One doping scandal too much, Adidas ends T-Mobile sponsorship

Updated: November 8, 2007, 8:18 PM ET
Associated Press

HAMBURG, Germany -- Adidas is ending its sponsorship of T-Mobile because of more doping revelations about the German cycling team.

Telekom, the team's main sponsor, also is considering terminating its relationship with the team, which bears the name of its subsidiary. That could lead car company Audi and bike manufacturer Giant to follow suit.

"Obviously it's a long story of doping and discussions with Telekom," Jan Runau, Adidas Group spokesman, told The Associated Press on Thursday. "We have told Telekom of our decision and we are in talks to get out of the contract early."

Runau said Adidas, whose contract runs through 2008, has been talking to Telekom about the doping problems since last year's scandal-ridden Tour de France. The companies have other intertwining sponsorships, including Bayern Munich and Germany's national team.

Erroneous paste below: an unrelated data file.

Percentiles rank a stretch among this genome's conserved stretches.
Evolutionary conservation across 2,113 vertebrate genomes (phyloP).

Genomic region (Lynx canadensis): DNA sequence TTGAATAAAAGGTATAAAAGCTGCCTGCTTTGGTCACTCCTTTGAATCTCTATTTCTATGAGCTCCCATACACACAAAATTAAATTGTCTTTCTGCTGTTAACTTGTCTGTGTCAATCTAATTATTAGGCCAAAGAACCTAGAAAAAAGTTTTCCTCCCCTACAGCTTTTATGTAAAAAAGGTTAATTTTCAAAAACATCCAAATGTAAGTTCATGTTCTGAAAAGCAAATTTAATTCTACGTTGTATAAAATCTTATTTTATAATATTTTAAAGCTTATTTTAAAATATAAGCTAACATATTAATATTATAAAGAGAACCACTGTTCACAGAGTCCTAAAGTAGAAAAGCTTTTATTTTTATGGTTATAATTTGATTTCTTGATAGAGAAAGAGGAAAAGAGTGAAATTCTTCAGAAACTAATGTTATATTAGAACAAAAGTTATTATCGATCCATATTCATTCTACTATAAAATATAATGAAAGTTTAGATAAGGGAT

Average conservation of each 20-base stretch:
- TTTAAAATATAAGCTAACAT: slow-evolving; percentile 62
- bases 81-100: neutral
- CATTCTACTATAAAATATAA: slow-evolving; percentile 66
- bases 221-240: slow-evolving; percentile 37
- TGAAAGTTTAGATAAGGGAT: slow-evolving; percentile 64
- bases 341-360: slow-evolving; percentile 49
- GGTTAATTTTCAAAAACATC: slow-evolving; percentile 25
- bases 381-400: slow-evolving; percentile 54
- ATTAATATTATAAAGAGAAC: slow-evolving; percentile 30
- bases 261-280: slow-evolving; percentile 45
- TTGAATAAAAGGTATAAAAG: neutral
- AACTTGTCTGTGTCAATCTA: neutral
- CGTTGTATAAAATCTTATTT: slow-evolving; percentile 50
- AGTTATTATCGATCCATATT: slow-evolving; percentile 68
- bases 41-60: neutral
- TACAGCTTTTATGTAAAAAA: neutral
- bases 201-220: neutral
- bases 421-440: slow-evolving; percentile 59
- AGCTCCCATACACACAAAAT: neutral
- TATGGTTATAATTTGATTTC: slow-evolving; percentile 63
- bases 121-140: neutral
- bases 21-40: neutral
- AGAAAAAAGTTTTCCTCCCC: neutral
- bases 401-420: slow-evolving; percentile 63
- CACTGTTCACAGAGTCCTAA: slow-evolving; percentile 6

Adidas won't say what its deal with T-Mobile is worth.

Telekom is the team's biggest sponsor at a reported $14.5 million annually.

Adidas called former T-Mobile rider Patrik Sinkewitz's recent testimony to the German cycling federation a final straw.

Sinkewitz said doping continued at the team in 2006, later than previously known. He described going to the University of Freiburg clinic for illegal own-blood doping from two former T-Mobile doctors.

Sinkewitz was tested before this year's Tour de France, and the announcement of his positive test was made during the race.

Television dropped coverage of the Tour and sponsors began to end contracts. Gerolsteiner will not continue to sponsor Germany's other ProTour team after 2008.

Telekom's board met Tuesday to rethink a contract it extended in August to 2010. A decision to drop the sport would have repercussions in Germany.

"Cycling is permanently under examination at the moment. We will wait to see what happens at Telekom," Audi spokeswoman Iris Altig said.

Telekom has asked for a copy of Sinkewitz's testimony.

Copyright 2007 by The Associated Press

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